2.3 Baud and Data Rates
You may have heard the term ‘baud rate’ used in relation to modems. Baud rate is the speed at which data is transmitted over a channel. It is named after the French scientist: Emil Baudot, who devised one of the earliest data transmission codes, ie: Baudot Code. At low speeds one baud is equivalent to one bit per second, therefore, a 1200 baud channel will transmit data at the rate of 1200 bits per second.
When the transmission rate of a line is defined for DCE the term baud is often used. If used correctly baud indicates the number of line signal changes per second, therefore, if each transmitted signal is either a one or a zero then baud rate and the actual transmission rate, ie: bits per second (bps) are the same. However, there are many instances when the line signal can take on more than two states and as such each signal can be used for more than one single bit.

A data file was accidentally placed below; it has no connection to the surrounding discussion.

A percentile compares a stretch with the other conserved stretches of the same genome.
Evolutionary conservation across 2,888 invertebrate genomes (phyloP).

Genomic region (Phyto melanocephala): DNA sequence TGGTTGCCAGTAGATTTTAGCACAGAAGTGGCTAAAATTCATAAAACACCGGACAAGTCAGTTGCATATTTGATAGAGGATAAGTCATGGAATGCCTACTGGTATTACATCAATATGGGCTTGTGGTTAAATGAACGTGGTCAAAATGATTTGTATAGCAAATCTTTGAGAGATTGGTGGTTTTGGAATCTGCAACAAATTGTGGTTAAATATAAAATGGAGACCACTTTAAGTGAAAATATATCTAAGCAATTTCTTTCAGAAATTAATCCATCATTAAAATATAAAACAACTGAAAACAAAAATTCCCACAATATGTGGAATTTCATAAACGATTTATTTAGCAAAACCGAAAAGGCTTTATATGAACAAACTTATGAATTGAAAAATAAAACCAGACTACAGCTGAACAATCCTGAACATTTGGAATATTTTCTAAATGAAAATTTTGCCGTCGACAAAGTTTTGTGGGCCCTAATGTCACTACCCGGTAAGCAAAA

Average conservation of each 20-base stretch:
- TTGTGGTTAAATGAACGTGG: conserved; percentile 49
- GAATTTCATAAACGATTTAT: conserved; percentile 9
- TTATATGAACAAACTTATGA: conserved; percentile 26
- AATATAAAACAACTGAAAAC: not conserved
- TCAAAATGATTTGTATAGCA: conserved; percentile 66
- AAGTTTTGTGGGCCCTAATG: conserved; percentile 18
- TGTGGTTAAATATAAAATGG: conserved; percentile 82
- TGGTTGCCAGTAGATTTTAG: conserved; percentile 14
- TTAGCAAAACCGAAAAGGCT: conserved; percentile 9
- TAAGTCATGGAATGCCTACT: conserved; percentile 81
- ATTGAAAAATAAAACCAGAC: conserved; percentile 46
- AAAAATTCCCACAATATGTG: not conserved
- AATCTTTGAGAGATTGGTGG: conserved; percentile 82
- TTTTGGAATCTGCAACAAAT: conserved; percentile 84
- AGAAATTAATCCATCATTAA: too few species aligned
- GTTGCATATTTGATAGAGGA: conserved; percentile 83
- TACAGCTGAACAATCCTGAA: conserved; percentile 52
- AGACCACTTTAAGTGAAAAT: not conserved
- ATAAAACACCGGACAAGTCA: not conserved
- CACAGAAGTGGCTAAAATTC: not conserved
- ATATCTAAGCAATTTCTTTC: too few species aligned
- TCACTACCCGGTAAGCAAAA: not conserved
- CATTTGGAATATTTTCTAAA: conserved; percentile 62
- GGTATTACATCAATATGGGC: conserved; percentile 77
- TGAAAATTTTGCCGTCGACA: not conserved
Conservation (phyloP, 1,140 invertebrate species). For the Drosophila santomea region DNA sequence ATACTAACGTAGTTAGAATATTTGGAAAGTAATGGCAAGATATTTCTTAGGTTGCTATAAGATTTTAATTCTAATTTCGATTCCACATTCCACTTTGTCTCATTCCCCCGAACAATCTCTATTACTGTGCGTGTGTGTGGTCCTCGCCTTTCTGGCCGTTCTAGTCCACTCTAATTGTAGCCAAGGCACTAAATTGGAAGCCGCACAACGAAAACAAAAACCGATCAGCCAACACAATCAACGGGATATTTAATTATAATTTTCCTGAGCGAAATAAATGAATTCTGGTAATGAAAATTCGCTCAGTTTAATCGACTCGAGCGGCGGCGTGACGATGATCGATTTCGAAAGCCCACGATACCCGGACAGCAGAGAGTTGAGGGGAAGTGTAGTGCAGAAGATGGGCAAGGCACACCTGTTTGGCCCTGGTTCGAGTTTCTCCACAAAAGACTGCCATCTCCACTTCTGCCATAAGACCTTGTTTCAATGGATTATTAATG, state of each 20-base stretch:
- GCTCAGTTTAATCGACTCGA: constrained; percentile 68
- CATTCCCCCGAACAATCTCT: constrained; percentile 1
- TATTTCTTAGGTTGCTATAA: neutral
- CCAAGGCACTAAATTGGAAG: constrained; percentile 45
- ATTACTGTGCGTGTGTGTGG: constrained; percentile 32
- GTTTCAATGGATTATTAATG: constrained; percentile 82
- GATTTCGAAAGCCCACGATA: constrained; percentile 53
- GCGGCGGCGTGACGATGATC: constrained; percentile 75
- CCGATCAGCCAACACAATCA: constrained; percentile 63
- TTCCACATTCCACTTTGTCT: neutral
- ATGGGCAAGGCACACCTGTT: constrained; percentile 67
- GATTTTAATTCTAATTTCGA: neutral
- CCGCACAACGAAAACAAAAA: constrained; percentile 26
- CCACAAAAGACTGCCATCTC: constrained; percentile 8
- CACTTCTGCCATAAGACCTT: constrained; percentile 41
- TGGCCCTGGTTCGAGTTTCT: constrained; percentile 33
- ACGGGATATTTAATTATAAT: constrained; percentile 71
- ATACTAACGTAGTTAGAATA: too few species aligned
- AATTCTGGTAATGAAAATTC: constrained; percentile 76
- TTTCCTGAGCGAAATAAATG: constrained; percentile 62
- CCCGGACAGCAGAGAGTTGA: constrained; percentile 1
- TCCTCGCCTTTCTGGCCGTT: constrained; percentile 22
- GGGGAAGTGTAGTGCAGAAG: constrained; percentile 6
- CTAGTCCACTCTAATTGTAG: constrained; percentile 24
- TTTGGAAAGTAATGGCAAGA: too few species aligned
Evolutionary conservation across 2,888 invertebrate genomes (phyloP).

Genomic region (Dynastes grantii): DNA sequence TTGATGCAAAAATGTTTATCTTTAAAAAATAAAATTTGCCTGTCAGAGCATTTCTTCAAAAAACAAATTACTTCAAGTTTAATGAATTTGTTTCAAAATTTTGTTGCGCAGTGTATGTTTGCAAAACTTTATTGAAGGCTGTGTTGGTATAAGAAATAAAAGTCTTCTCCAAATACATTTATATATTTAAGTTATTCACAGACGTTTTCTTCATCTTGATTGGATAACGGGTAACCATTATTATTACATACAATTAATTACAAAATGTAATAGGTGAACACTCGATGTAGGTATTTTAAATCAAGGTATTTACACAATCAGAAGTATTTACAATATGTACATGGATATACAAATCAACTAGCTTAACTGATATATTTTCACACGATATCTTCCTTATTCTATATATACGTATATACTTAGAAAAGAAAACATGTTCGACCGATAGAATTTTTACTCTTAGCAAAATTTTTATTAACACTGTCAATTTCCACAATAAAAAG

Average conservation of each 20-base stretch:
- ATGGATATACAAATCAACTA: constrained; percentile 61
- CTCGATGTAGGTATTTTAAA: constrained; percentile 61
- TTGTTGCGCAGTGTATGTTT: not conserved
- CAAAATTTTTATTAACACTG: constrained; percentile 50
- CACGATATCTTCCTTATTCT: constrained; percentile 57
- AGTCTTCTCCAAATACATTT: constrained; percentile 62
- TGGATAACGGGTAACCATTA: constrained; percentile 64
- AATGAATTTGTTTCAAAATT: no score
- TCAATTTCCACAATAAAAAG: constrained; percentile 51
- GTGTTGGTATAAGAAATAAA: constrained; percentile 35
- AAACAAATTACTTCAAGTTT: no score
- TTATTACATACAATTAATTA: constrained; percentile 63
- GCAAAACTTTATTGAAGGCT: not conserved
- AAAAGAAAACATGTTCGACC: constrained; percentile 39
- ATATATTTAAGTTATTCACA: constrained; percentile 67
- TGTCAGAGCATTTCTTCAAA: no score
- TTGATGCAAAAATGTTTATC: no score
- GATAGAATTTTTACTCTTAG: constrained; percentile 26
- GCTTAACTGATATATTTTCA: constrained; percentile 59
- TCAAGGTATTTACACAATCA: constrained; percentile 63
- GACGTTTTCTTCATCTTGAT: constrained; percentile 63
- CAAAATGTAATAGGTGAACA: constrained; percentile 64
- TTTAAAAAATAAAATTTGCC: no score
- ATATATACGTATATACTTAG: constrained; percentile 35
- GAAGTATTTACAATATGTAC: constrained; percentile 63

Baud versus Data Rates
Baud rate is the measurement of signal units required to transmit the data. The ideal is to create an efficient system using as few signals as possible. The fewer signals there are, the less bandwidth is required to move data.
Baud rate determines the amount of bandwidth required in communications links.
Bit Rate or Data Transmission Rate (DTR) is measured in bits per seconds (bps). The data transmission rate indicates how long it will take to transmit the data, in terms of the user and computer this is the most important information, because DTR is used to compare speeds and performance.
Note: Baud rate will always be less than or equal to the DTR.
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